University of Vermont

Convocation 2012: New President Welcomes New Students

Students process from convocation to the University Green for the twilight induction of the first-year class. (Photo: Sally McCay)

Over the summer, the UVM Class of 2016 shared the experience of reading This I Believe, the collection of essays spun-off from the popular National Public Radio series. Sunday evening, they gathered in Patrick Gymnasium for their first shared experience in person, Convocation 2012, the traditional academic year kick-off/welcome ceremony.

As the new students filled the bleachers, a sea of color with all dressed in their residence hall “team” t-shirts, slides with members of the UVM community sharing their beliefs flashed on the screen behind the stage. To quote a few of these beliefs: “co-existence,” “my brothers,” “fun times,” “Jesus,” “rock and roll,” “long-distance relationships,” “taking a chance,” “good karma,” and “pretty much everything.”

As dance music suddenly blasted on the loudspeakers resident advisers kicked into a choreographed routine (a flash mob of sorts). It was clear this year’s convocation would go light on the pomp. Connor Daley, president of the Student Government Association, kept that spirit rolling with a casual speech, delivered from the middle of the crowd on the floor with a single spotlight on him in a darkened gym. Daley’s approach, something between a stand-up comic and an older brother sharing advice, made for a very personal welcome. “We don’t come to UVM just to get a degree,” he said. “We come to love to learn, to have passion and the desire to make the world a better place."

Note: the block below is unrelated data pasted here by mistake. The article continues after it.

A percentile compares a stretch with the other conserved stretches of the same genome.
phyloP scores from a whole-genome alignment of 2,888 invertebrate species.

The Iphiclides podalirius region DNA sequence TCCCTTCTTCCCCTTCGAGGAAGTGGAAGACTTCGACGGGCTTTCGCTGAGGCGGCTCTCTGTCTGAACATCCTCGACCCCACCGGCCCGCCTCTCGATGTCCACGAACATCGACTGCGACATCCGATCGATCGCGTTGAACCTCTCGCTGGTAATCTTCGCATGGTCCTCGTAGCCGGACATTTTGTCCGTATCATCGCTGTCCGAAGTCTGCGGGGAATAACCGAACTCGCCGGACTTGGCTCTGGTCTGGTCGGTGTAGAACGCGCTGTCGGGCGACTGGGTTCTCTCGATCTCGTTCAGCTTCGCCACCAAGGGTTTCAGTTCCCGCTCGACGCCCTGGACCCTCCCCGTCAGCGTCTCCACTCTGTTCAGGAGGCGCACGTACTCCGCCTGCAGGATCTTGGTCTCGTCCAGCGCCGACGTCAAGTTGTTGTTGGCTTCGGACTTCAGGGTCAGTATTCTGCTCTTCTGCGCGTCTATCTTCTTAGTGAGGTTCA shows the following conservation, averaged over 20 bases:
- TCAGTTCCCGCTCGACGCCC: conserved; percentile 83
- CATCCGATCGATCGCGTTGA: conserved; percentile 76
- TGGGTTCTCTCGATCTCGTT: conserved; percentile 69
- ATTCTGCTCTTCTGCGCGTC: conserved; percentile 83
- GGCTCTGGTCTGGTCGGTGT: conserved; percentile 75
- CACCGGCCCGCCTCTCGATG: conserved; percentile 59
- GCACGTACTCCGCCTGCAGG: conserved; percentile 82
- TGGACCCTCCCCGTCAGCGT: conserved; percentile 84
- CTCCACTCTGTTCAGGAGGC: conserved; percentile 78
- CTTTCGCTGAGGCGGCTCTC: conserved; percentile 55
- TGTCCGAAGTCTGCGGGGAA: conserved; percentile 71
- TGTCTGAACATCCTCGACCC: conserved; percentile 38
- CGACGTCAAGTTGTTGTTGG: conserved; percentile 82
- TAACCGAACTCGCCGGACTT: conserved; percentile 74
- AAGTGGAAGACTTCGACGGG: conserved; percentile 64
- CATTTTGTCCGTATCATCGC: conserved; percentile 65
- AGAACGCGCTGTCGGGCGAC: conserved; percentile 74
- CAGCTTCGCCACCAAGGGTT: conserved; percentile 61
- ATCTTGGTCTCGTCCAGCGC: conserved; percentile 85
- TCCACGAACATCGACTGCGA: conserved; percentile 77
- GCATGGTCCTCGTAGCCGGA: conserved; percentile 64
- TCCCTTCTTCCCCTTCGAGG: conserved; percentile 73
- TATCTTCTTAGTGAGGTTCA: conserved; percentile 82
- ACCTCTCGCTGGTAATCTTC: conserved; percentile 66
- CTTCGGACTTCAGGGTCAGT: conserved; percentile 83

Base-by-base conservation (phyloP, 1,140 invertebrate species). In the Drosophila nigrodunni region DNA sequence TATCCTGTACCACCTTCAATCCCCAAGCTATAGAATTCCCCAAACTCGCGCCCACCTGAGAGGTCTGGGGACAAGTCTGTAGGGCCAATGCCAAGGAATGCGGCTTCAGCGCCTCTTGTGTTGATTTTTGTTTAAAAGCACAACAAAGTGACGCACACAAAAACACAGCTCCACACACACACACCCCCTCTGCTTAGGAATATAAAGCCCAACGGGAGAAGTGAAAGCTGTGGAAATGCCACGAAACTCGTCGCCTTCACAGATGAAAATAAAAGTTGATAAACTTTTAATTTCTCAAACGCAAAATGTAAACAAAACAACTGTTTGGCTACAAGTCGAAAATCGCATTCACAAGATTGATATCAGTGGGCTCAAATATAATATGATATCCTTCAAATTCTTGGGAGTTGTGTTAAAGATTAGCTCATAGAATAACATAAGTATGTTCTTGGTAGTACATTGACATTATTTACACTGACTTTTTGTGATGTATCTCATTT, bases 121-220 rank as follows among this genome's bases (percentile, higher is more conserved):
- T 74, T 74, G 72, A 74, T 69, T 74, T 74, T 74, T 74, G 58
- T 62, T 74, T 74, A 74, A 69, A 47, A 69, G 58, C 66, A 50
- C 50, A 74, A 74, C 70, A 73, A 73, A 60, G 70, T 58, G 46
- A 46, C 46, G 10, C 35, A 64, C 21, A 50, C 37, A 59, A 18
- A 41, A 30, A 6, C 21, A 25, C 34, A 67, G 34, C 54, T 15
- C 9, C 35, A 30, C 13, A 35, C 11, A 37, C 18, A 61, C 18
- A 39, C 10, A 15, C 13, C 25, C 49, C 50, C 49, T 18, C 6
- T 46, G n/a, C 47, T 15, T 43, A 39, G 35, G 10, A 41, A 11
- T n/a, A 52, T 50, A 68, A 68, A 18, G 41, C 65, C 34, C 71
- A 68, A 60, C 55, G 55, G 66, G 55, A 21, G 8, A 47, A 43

The main speaker for the event was new UVM President Tom Sullivan, who noted the “first-year” experience that he shared with the Class of 2016. Sullivan’s comments were full of UVM history and points of pride — from being the first university in the United States founded on principles of religious tolerance to the legacy of alumnus John Dewey to the work of Nobel Laureate Jody Williams, Class of ’72. Williams, who received the Nobel Peace Prize in 1997 for her leadership of the International Campaign to Ban Land Mines, is among the essayists in This I Believe.

Citing the university’s history as an institution that respects the beliefs of others in an atmosphere of inclusion, President Sullivan noted that such values are of particular importance in an era of American civic life when “not listening to others” is increasingly the norm. “Seek out those speakers on campus who have a different opinion, those you find provocative,” Sullivan said. “Push yourselves beyond your comfort zone. Open your mind.”

Following convocation in the gym, the evening continued with the march down Main Street, Taiko Drummers pounding out a rhythm, and the candle light induction on the Green.